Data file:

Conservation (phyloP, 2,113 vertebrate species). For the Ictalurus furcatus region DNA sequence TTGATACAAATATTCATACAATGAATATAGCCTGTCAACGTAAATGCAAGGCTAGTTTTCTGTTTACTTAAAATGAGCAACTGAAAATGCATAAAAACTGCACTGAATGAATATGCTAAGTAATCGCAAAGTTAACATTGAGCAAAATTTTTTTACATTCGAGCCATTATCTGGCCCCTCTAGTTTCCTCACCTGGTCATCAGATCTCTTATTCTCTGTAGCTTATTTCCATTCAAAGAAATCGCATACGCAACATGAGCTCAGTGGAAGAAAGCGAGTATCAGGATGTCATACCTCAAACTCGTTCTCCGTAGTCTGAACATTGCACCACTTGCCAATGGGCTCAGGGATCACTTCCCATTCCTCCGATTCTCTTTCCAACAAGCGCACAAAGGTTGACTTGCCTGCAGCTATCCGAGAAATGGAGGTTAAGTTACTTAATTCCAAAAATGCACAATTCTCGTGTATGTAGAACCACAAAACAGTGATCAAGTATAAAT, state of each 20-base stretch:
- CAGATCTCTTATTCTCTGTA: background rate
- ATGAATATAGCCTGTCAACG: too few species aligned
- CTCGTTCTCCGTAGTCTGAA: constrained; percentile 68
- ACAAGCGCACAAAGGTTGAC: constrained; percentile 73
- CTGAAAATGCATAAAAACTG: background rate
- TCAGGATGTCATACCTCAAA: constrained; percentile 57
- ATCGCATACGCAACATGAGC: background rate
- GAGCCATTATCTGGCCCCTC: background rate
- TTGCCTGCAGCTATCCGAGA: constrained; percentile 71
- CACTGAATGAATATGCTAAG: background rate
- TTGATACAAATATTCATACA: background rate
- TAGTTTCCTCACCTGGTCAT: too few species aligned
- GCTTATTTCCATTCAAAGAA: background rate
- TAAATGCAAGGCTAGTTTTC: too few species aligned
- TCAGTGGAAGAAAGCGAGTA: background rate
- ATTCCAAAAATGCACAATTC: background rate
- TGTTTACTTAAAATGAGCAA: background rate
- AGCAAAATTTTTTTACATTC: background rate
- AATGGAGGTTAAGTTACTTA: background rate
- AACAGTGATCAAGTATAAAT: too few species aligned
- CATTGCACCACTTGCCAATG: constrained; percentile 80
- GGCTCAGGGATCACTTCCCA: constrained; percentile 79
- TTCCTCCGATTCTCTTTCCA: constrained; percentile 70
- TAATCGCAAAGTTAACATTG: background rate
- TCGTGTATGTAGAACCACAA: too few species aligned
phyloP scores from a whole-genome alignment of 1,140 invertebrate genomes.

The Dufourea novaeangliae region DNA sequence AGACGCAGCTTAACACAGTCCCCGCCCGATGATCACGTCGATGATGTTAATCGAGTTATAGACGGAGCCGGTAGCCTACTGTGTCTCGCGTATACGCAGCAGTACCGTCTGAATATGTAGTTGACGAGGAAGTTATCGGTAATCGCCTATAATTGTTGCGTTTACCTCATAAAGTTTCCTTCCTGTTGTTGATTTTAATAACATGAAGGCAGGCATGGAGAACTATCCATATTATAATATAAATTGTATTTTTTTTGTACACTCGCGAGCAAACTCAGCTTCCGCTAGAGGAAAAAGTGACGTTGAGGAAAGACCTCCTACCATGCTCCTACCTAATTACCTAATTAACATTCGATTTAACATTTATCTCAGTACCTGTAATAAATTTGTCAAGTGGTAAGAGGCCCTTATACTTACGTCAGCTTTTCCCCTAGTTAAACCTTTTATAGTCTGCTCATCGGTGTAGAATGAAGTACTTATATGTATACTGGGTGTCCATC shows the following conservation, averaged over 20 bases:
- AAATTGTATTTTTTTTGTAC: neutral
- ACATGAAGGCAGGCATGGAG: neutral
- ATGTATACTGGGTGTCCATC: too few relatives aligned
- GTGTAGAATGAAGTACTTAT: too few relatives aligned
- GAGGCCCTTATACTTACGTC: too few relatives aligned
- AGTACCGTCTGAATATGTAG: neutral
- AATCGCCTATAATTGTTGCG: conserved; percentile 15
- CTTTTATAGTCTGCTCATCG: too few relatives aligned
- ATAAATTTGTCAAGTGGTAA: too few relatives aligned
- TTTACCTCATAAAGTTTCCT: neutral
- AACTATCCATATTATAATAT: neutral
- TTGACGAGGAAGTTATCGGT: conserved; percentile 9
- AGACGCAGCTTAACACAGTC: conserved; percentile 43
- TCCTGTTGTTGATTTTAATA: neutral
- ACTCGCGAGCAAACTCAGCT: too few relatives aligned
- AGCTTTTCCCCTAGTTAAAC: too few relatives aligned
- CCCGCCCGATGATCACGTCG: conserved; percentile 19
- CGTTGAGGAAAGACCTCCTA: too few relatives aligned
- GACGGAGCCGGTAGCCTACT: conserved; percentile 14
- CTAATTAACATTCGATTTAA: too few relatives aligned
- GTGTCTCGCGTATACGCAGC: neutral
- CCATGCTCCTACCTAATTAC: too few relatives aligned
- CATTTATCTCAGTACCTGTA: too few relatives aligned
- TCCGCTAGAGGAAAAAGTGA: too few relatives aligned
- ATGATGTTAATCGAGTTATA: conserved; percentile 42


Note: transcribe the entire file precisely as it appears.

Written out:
Conservation (phyloP, 2,113 vertebrate species). For the Ictalurus furcatus region DNA sequence TTGATACAAATATTCATACAATGAATATAGCCTGTCAACGTAAATGCAAGGCTAGTTTTCTGTTTACTTAAAATGAGCAACTGAAAATGCATAAAAACTGCACTGAATGAATATGCTAAGTAATCGCAAAGTTAACATTGAGCAAAATTTTTTTACATTCGAGCCATTATCTGGCCCCTCTAGTTTCCTCACCTGGTCATCAGATCTCTTATTCTCTGTAGCTTATTTCCATTCAAAGAAATCGCATACGCAACATGAGCTCAGTGGAAGAAAGCGAGTATCAGGATGTCATACCTCAAACTCGTTCTCCGTAGTCTGAACATTGCACCACTTGCCAATGGGCTCAGGGATCACTTCCCATTCCTCCGATTCTCTTTCCAACAAGCGCACAAAGGTTGACTTGCCTGCAGCTATCCGAGAAATGGAGGTTAAGTTACTTAATTCCAAAAATGCACAATTCTCGTGTATGTAGAACCACAAAACAGTGATCAAGTATAAAT, state of each 20-base stretch:
- CAGATCTCTTATTCTCTGTA: background rate
- ATGAATATAGCCTGTCAACG: too few species aligned
- CTCGTTCTCCGTAGTCTGAA: constrained; percentile 68
- ACAAGCGCACAAAGGTTGAC: constrained; percentile 73
- CTGAAAATGCATAAAAACTG: background rate
- TCAGGATGTCATACCTCAAA: constrained; percentile 57
- ATCGCATACGCAACATGAGC: background rate
- GAGCCATTATCTGGCCCCTC: background rate
- TTGCCTGCAGCTATCCGAGA: constrained; percentile 71
- CACTGAATGAATATGCTAAG: background rate
- TTGATACAAATATTCATACA: background rate
- TAGTTTCCTCACCTGGTCAT: too few species aligned
- GCTTATTTCCATTCAAAGAA: background rate
- TAAATGCAAGGCTAGTTTTC: too few species aligned
- TCAGTGGAAGAAAGCGAGTA: background rate
- ATTCCAAAAATGCACAATTC: background rate
- TGTTTACTTAAAATGAGCAA: background rate
- AGCAAAATTTTTTTACATTC: background rate
- AATGGAGGTTAAGTTACTTA: background rate
- AACAGTGATCAAGTATAAAT: too few species aligned
- CATTGCACCACTTGCCAATG: constrained; percentile 80
- GGCTCAGGGATCACTTCCCA: constrained; percentile 79
- TTCCTCCGATTCTCTTTCCA: constrained; percentile 70
- TAATCGCAAAGTTAACATTG: background rate
- TCGTGTATGTAGAACCACAA: too few species aligned
phyloP scores from a whole-genome alignment of 1,140 invertebrate genomes.

The Dufourea novaeangliae region DNA sequence AGACGCAGCTTAACACAGTCCCCGCCCGATGATCACGTCGATGATGTTAATCGAGTTATAGACGGAGCCGGTAGCCTACTGTGTCTCGCGTATACGCAGCAGTACCGTCTGAATATGTAGTTGACGAGGAAGTTATCGGTAATCGCCTATAATTGTTGCGTTTACCTCATAAAGTTTCCTTCCTGTTGTTGATTTTAATAACATGAAGGCAGGCATGGAGAACTATCCATATTATAATATAAATTGTATTTTTTTTGTACACTCGCGAGCAAACTCAGCTTCCGCTAGAGGAAAAAGTGACGTTGAGGAAAGACCTCCTACCATGCTCCTACCTAATTACCTAATTAACATTCGATTTAACATTTATCTCAGTACCTGTAATAAATTTGTCAAGTGGTAAGAGGCCCTTATACTTACGTCAGCTTTTCCCCTAGTTAAACCTTTTATAGTCTGCTCATCGGTGTAGAATGAAGTACTTATATGTATACTGGGTGTCCATC shows the following conservation, averaged over 20 bases:
- AAATTGTATTTTTTTTGTAC: neutral
- ACATGAAGGCAGGCATGGAG: neutral
- ATGTATACTGGGTGTCCATC: too few relatives aligned
- GTGTAGAATGAAGTACTTAT: too few relatives aligned
- GAGGCCCTTATACTTACGTC: too few relatives aligned
- AGTACCGTCTGAATATGTAG: neutral
- AATCGCCTATAATTGTTGCG: conserved; percentile 15
- CTTTTATAGTCTGCTCATCG: too few relatives aligned
- ATAAATTTGTCAAGTGGTAA: too few relatives aligned
- TTTACCTCATAAAGTTTCCT: neutral
- AACTATCCATATTATAATAT: neutral
- TTGACGAGGAAGTTATCGGT: conserved; percentile 9
- AGACGCAGCTTAACACAGTC: conserved; percentile 43
- TCCTGTTGTTGATTTTAATA: neutral
- ACTCGCGAGCAAACTCAGCT: too few relatives aligned
- AGCTTTTCCCCTAGTTAAAC: too few relatives aligned
- CCCGCCCGATGATCACGTCG: conserved; percentile 19
- CGTTGAGGAAAGACCTCCTA: too few relatives aligned
- GACGGAGCCGGTAGCCTACT: conserved; percentile 14
- CTAATTAACATTCGATTTAA: too few relatives aligned
- GTGTCTCGCGTATACGCAGC: neutral
- CCATGCTCCTACCTAATTAC: too few relatives aligned
- CATTTATCTCAGTACCTGTA: too few relatives aligned
- TCCGCTAGAGGAAAAAGTGA: too few relatives aligned
- ATGATGTTAATCGAGTTATA: conserved; percentile 42